12 Angry Men

USA 1956, 96 mins
Director: Sidney Lumet

SPOILER WARNING The following notes give away the plot.

Adapted by Reginald Rose from his own teleplay – in which one man’s doubts about a murder trial overcome his fellow-jurors’ prejudices – Sidney Lumet’s feature debut makes suspenseful use of a single set and claustrophobic close-ups of a superb cast. Truffaut deemed it a screenwriter’s film – ‘what an author!’ – but called Lumet ‘a director of more than ordinary gifts… We must take him seriously.’

Reginald Rose’s 12 Angry Men teleplay has transferred to film and stage many times, but Sidney Lumet’s claustrophobic movie adaptation of 1957, starring Henry Fonda as the lone voice of scepticism and compassion on a settled jury, has endured the best. Fonda brought more than just his star charisma to the piece: he acquired the film rights to Rose’s script and deferred his pay cheque so that the shoot could come in under budget. The swift, economical style of TV veteran Lumet was supplemented by striking realist cinematography from Boris Kaufman, and also by a cast who had invested time in workshopping their roles before the cameras turned.

The result is an engrossing real-time drama that thrashes out the angst and antipathies of pre-civil-rights America in a locked room. Fonda’s serene mien contrasts with the hotheads – notably Ed Begley’s raving bigot – and anxious types who surround him. The camera hangs back at first, but as the tension rises it moves in tighter, as the weather and the lighting transition from the glare of a heatwave to the darkness of a rainstorm.

These dozen adults are battling each other and their own prejudices to decide the fate of a quivering boy accused of murdering his own father. Rose often dwelt on the theme of bigotry, as far as the TV stations would allow. The teenager in question, briefly glimpsed as we follow the jury into their locked room, is Hispanic and lives in a slum, which fires a few prejudices around the table – and sympathies, too, as Jack Klugman’s Juror No 5 reveals his own past. However, the toughest nut to crack is Lee J. Cobb’s splenetic Juror No 3, paralysed by grief and rage towards his own estranged son. It’s possible to see 12 Angry Men as a cross-generational drama, with a child facing a jury not of his peers, but of distant, older men – reflections of his own father.
Pamela Hutchinson, Sight and Sound, June 2017

‘12 Angry Men’: a contemporary review
This film, from an original television script and directed by a new director from television, shares the same merits as some other recent, unostentatious films from the same source (The Young Stranger, A Man Is Ten Feet Tall): some highly convincing, naturalistic characterisations, a fresh look at some vivid, real-life situations and settings. Here, where the action all takes place in the jury room, the emphasis is naturally on character and the interplay of personalities. From their initial indifference to a true moral responsibility (one is anxious to get to a ball game; most have digested only the prosecutor’s analysis of the facts) they are one by one drawn into a tighter involvement, a quickened interest to discover the truth of the situation. And on the whole, the general tension and the slow breakdown of the circumstantial evidence, is excellently contrived. The acting (particularly of Martin Balsam as Juror No. 1) is easy and concise, with the exception of Lee J. Cobb’s performance as the sadist; and the last few minutes in which Cobb largely figures, represent the only lapse from the high standard elsewhere maintained. Even with this flaw, however, the film remains a compelling and outstandingly well-handled drama.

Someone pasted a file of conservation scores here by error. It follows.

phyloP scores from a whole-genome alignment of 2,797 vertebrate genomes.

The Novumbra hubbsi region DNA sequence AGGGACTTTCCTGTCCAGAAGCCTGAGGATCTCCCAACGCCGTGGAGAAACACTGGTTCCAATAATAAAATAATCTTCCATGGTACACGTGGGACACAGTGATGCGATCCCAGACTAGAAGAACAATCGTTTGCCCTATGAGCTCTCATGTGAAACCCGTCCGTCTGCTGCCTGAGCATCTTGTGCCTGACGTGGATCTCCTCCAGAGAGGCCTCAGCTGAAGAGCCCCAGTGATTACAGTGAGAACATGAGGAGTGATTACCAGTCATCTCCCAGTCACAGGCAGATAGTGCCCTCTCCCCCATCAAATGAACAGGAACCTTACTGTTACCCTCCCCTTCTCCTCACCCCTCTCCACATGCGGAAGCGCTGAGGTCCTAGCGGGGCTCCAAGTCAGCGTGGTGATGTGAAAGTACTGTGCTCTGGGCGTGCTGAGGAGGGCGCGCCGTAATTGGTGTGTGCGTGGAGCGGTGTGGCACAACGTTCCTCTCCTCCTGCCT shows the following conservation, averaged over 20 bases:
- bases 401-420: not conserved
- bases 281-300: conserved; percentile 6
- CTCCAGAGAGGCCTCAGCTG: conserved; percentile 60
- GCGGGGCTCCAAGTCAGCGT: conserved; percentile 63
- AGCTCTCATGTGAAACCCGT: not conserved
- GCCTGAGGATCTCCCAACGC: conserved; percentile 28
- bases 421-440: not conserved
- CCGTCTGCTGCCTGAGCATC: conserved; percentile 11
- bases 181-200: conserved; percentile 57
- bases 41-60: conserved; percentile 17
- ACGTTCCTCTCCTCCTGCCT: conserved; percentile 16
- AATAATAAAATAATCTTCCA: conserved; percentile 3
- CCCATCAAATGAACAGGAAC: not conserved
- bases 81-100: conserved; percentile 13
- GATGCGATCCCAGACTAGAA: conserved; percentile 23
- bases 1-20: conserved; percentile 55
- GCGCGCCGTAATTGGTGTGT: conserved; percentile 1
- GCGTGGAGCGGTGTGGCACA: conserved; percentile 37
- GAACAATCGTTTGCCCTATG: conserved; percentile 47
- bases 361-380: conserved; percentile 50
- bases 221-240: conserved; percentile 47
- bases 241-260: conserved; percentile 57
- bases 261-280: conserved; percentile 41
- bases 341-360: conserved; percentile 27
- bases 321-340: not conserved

David Parkinson, Monthly Film Bulletin, June 1957

Directed by: Sidney Lumet
©: Orion, Nova, Twelve Angry Men
Produced by: Henry Fonda, Reginald Rose
Associate Producer: George Justin
Assistant Director: Donald Kranze
Script Supervisor: Faith Elliott
Story and Screenplay by: Reginald Rose
Director of Photography: Boris Kaufman
Operative Cameraman: Saul Midwall
Film Editor: Carl Lerner
Art Director: Robert Markel
Make-up: Herman Buchman
Music Composed and Conducted by: Kenyon Hopkins
Sound: James A. Gleason

Henry Fonda (Davis, eighth juror)
Lee J. Cobb (third juror)
Ed Begley (tenth juror)
E.G. Marshall (fourth juror)
Jack Warden (seventh juror)
Martin Balsam (first juror)
John Fiedler (second juror)
Jack Klugman (fifth juror)
Edward Binns (sixth juror)
Joseph Sweeney (ninth juror)
George Voskovec (eleventh juror)
Robert Webber (twelfth juror)
Rudy Bond (judge) *
James A. Kelly (guard) *
Billy Nelson (court clerk) *
John Savoca (defendant) *

USA 1956©
96 mins

* Uncredited

La Grande Illusion
Sat 1 Jan 14:30, Tue 11 Jan 18:15, Sun 16 Jan 12:40
Citizen Kane
Sun 2 Jan 15:30, Tue 11 Jan 17:50, Thu 27 Jan 18:00
Twelve Angry Men
Mon 3 Jan 12:50, Fri 14 Jan 14:40, Mon 24 Jan 18:20, Fri 28 Jan 18:20
Shadow of a Doubt
Mon 3 Jan 15:40, Sat 22 Jan 12:10, Tue 25 Jan 14:30
Les Enfants terribles
Tue 4 Jan 18:00, Sun 30 Jan 15:15
Rome, Open City (Roma, città aperta)
Wed 5 Jan 17:50, Wed 26 Jan 18:00 (+ intro by lecturer and writer Dr Julia Wagner), Sat 29 Jan 13:00
Letter from an Unknown Woman
Thu 6 Jan 20:40, Sat 15 Jan 15:40, Mon 31 Jan 20:45
Casque d’or
Fri 7 Jan 20:45, Wed 12 Jan 17:50 (+ pre-recorded intro by film critic and historian Pamela Hutchinson), Sun 23 Jan 13:10
Gentlemen Prefer Blondes
Sat 8 Jan 16:00, Thu 13 Jan 18:10, Mon 17 Jan 18:20
Ordet (The Word)
Sun 9 Jan 13:20, Tue 18 Jan 20:30
Smiles of a Summer Night
Sun 9 Jan 16:00, Thu 20 Jan 20:50, Tue 25 Jan 18:10
Bigger Than Life
Mon 10 Jan 14:30, Wed 19 Jan 18:05 (+ intro by Geoff Andrew, Programmer-at-Large), Wed 26 Jan 20:50

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Programme notes and credits compiled by the BFI Documentation Unit
Notes may be edited or abridged
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